And, finally, there is the fact that Jim Murphy has been, and remains, a senior Westminster politician, closely associated in the public mind both with Westminster’s lavish expenses regime and with the general right-ward movement of Labour Westminster politics over the past two decades. It’s this that makes ordinary people in Labour’s heartland Scottish constituencies feel that Labour no longer speaks for them, and this that has caused Labour membership in Scotland to dwindle to its present parlous level. And in confronting this, Jim Murphy has already made the mistake most characteristic of Westminster politicians and pundits who do not really listen; he has assumed that Scottish politics is now substantially about “patriotism”, and that voters want to hear him constantly assert that he will “put Scotland first”.
For myself, though – and I think for many others who voted Yes in September – this new language of Murphy’s is several shades too exclusive and nationalistic. For many, voting Yes was not so much about “putting Scotland first” as about putting people first and trying to find a political solution that would open up an alternative to the City-driven form of neoliberal capitalism that now dominates UK politics. And that, in the end, raises the biggest question for the new Jim Murphy we have seen this week.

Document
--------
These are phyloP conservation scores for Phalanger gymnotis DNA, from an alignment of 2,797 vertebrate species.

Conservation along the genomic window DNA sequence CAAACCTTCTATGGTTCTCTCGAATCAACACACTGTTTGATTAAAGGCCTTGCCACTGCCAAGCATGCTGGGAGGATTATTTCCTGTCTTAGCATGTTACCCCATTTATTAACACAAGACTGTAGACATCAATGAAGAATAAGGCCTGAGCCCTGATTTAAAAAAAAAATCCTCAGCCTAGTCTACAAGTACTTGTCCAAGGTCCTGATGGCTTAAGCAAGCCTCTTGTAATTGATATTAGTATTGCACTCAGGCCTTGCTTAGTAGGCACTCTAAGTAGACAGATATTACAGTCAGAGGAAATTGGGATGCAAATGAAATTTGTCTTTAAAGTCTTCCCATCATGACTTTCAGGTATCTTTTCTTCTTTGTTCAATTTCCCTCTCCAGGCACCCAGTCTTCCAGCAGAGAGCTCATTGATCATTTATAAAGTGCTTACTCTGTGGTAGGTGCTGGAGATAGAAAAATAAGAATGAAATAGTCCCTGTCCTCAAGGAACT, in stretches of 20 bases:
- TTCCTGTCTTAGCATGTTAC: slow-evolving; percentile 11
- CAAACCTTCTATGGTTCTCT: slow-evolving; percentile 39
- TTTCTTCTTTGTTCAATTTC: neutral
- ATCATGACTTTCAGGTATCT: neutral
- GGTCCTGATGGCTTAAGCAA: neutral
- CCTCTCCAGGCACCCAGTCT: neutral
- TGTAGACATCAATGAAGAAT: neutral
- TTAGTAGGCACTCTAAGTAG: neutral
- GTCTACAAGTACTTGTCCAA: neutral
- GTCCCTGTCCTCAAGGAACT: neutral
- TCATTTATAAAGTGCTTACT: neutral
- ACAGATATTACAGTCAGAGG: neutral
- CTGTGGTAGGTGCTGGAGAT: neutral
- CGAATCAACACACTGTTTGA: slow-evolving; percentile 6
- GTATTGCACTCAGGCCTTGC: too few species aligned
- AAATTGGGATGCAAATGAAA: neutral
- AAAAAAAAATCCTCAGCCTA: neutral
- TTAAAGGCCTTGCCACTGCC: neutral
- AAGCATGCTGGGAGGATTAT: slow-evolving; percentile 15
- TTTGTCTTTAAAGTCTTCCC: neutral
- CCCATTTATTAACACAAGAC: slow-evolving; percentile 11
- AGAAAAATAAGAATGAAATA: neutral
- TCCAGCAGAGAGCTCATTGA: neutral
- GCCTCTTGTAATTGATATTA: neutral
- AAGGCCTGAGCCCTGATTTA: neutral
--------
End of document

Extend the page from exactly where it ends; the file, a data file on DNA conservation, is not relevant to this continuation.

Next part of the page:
For the truth is that, in continuing to support the Union so unquestioningly, Jim Murphy sends out a political dog-whistle not to traditional working-class voters in Scotland’s Labour heartlands but to all the conservative forces in Scotland and the UK who yearn for a Scottish unionist leader forceful enough to push the SNP back to the margins of politics, where they think it belongs.
It’s for this reason that the satirical website the Daily Mash hit the nail so resoundingly on the head this week, when it joked that Jim Murphy had just become the leader of both Labour and the Conservatives in Scotland. And it’s this contradiction – between the language of radical social democracy he speaks, and the profound establishment conservatism of the unionist cause he represents – that may finally scupper Jim Murphy’s chances of emerging as the dominant force in Scottish politics; although if anyone has the sheer determination to try to square that circle, and to make the contradictions work for another decade or two, then Jim Murphy – lean, hungry and driven – is probably that man.
SCOTSMAN TABLET AND IPHONE APPS